Para mis amigos mexicanos, panameños, costarricenses y ustedes de otras partes del mundo en que no cuentan usteds con el asombro de la nieve, aquí tenemos unas imágenes de nuestro hermoso paisaje de blanco después de nuestra primera tempestad invernal.
When we northerners visit your countries' landscapes, warm year-round with greens, browns and all the floral colors, with those plants and animals we've never seen before, it seems so fascinating, so exotic. For you, though, it's what you see every day; you might take it for granted. But if you could come here on a winter day like this, I know you'd be struck by that same kind of enchantment.
Cuando nosotros norteños visitan los paisajes de sus países calentados por colores de verde, de marrón y de flor, con todas las plantas y animales que nunca hemos visto, nos parece muy fascinantes, muy exóticos. Sin embargo, para ustedes, eso es lo que ven cada día; tal vez se lo den por sentado. Pero, si ustedes pueden venir acá durante un día invernal como este, es cierto que se quede encantados.
|Our sidewalks have walls.|
|Some people's cars get snowed or plowed in.|
|These bikes won't roll today.|
|Sure beats shoveling!|
|Friends and neighbors pitch in.|
|Tree limbs are etched in black and white.|
|The frozen Mississippi River, just a block from home.|
SOME OBSERVATIONS ABOUT SNOW:
The equivalent of one inch (2.5 centimeters) of liquid precipitation—not uncommon for a summer storm—can result in as much as 20 inches (50 cm) of snow. That's how much we got from the winter storm that passed through here yesterday. For the whole winter here in east central Minnesota, we usually get about 48 inches (1.2 m), but it rarely gets that deep because some of it melts now and then.
When it settles on the ground, snow can be wet or dry, as light as feathers or as heavy as sand. Generally, the flakes are those exquisite, iconic, hexagonal ice crystals, but they can also take shape as plates, shards (needles) or little round pellets we call corn snow. It all depends on the air temperature, how and where the crystals form and several other conditions.
When it's the light, dry kind, snow is fairly easy to walk or drive through; you can shuffle through it like piles of dry autumn leaves, except the sound is softer, like the slightest whisper. But when the snow's heavy and wet, it's harder to navigate, and it can get pretty messy.
Often, after a big snow storm, a mass of brutally cold arctic air will sweep down from the northwest as it has today. This air is very dry, and changes the consistency of the snow so it crunches and squeaks like Styrofoam when you walk on it.
After a few cars or trucks have driven over snow, it compacts into ice. It can be extremely slippery. Those of us who have lived here all our lives have learned how to drive in snow fairly safely. Young drivers, people who are impatient and recent immigrants from snowless climes have a much harder time getting around.
After yesterday's big storm, the city's big snow plows came through the streets, moving the snow to piles along the sides. For the first day, people can't park their cars along the street. If the do, they either get towed away or nearly buried by the plows.
The plowing angers people who have just shoveled out their sidewalks and driveways, since the new piles cover up the areas they've just shoveled. Plows mix up the snow, squeezing much of the air out of it and making it dense and very heavy.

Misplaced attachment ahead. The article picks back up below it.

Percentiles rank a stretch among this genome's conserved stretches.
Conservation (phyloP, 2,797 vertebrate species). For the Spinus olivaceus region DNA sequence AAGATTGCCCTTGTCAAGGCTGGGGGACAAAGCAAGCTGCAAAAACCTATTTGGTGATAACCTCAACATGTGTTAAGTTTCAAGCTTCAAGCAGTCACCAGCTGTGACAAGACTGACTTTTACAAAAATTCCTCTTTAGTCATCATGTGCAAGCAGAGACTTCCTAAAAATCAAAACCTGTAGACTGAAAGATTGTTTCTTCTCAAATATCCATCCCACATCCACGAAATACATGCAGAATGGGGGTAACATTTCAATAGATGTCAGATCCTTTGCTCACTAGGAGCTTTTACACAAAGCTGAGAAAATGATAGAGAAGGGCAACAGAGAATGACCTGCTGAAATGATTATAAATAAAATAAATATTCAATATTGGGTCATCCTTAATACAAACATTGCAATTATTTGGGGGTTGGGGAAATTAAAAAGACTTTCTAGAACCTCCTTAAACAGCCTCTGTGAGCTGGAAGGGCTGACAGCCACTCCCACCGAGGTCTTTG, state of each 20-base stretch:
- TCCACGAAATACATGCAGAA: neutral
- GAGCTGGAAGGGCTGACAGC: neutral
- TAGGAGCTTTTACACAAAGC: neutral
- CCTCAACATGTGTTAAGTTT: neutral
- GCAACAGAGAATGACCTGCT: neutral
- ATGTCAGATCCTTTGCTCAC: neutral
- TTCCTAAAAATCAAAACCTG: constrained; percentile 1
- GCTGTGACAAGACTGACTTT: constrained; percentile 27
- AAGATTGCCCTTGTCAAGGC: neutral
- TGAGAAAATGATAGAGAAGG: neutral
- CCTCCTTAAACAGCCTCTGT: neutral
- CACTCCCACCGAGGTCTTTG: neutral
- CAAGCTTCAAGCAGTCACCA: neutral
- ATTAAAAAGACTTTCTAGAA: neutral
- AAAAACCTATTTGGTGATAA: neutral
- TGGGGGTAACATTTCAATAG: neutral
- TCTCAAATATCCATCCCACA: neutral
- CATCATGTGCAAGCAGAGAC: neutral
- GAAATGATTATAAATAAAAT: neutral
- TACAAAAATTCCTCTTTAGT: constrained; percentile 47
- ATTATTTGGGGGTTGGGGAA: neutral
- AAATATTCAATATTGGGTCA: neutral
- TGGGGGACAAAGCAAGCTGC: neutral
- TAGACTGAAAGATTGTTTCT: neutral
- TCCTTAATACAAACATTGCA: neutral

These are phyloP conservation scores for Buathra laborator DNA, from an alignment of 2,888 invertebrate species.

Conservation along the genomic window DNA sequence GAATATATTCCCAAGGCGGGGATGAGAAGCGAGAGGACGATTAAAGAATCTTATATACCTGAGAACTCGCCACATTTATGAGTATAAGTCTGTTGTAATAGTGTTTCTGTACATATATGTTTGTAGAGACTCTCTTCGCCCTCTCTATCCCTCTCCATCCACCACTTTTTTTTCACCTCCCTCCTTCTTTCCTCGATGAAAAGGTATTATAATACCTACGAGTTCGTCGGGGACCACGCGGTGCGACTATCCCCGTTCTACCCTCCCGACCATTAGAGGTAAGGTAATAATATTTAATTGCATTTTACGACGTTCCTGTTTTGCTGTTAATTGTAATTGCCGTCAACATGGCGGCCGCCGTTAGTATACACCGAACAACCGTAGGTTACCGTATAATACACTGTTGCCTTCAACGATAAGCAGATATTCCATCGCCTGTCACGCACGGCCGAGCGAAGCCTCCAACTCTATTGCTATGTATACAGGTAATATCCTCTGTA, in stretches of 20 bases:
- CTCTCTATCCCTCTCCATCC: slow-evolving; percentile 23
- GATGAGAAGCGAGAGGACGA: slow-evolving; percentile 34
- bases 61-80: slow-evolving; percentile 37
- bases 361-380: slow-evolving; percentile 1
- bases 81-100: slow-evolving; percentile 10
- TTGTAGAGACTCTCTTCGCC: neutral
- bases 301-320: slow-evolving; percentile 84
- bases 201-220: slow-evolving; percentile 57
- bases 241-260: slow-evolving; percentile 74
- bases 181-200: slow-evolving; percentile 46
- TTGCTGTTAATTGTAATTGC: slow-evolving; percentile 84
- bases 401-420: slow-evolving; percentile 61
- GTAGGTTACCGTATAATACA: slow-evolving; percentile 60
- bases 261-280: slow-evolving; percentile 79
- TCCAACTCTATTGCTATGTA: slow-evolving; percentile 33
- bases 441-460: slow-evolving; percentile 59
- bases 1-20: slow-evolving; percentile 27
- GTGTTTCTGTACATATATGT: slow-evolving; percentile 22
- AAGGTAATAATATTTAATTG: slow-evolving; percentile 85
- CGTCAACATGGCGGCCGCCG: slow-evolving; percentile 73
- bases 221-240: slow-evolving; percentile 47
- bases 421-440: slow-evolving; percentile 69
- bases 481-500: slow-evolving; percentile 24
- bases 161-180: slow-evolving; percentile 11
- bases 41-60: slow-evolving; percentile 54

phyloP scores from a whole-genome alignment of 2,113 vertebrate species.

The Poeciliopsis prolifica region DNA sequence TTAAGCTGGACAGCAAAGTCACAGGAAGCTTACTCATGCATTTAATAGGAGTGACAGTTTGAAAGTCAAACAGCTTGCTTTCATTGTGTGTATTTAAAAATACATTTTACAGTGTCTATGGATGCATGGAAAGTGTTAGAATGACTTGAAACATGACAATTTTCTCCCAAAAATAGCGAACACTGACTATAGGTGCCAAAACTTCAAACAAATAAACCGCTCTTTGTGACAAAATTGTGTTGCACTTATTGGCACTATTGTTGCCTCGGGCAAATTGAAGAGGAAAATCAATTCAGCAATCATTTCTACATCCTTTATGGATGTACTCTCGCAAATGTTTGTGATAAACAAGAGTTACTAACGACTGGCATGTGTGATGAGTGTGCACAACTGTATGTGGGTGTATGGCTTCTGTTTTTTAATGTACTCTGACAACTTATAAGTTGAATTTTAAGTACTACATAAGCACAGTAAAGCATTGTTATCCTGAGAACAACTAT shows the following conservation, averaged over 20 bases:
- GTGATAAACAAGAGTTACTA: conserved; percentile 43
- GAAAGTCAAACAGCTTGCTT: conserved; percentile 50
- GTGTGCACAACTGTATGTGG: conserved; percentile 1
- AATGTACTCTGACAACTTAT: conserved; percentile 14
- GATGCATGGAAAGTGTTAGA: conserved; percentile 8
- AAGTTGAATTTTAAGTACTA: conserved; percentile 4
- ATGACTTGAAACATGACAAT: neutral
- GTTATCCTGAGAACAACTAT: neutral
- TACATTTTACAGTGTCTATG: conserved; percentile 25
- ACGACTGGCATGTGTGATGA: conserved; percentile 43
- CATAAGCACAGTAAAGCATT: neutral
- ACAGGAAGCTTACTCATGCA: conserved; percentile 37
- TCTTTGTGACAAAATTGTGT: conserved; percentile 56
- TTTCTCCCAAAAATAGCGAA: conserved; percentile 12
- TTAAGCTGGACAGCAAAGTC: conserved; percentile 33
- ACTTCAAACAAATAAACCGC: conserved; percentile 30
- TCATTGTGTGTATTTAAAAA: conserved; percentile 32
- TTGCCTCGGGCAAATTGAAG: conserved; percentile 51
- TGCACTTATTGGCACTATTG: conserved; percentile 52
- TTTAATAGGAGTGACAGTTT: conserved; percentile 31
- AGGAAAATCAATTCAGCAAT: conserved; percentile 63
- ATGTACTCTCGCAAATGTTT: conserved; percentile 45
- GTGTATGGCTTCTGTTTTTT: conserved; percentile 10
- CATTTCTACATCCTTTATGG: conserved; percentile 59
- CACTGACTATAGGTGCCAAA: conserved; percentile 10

A big winter storm changes the way people here think about life (not unlike, I suppose, when you experience a flood or a hurricane in your country). The whole community comes outside to see what's happened, and they all pitch in and help each other. It's a nice feeling, one I wish we could share all the time.
But snow's more than just a challenge for us; it's also a delight. One of our favorite Christmas songs is called I'm Dreaming of a White Christmas. And this is just what we do. We hope for snow, so we can enjoy its beauty, so we can play in it, and so the runners of Santa Claus's sleigh will have something slippery to slide on when it lands on each child's rooftop.
We learn, when we're children, to associate snow with play. We roll around in it and throw it; we make "snow angels" by lying in the snow and then sweeping our arms and legs; we dig tunnels into the huge piles left by shoveling and plowing; we build forts and igloos; we sculpt it into statues, we slide and ski on it.
If it's the right consistency, you can pick up a handful of snow and shape it into a ball. We love having "snowball fights," throwing them at each other. Usually they break apart when they hit you, and sometimes the pieces go down your neck inside your jacket. That's almost a funny as it is cold!
If you've never experienced snow, you can't imagine how beautiful it is. It's amazing seeing everything covered in white. Lawns, streets, sidewalks, parking lots, the roofs of buildings—all pure white. Even the trees wear cloaks of white. Those that have shed their leaves for winter have the tops of each dark brown or gray branch crisply etched in white.
The evergreens hold more snow, though often their branches droop under its weight. And—even more stunning than the whiteness,—when the snow is fresh, the sun catches the reflective surfaces of each tiny water crystal, making all of it sparkle like a blanket of diamonds.
I wish you all could see this. Would you like to experience a northern winter? I sincerely hope you get the chance to do so one day!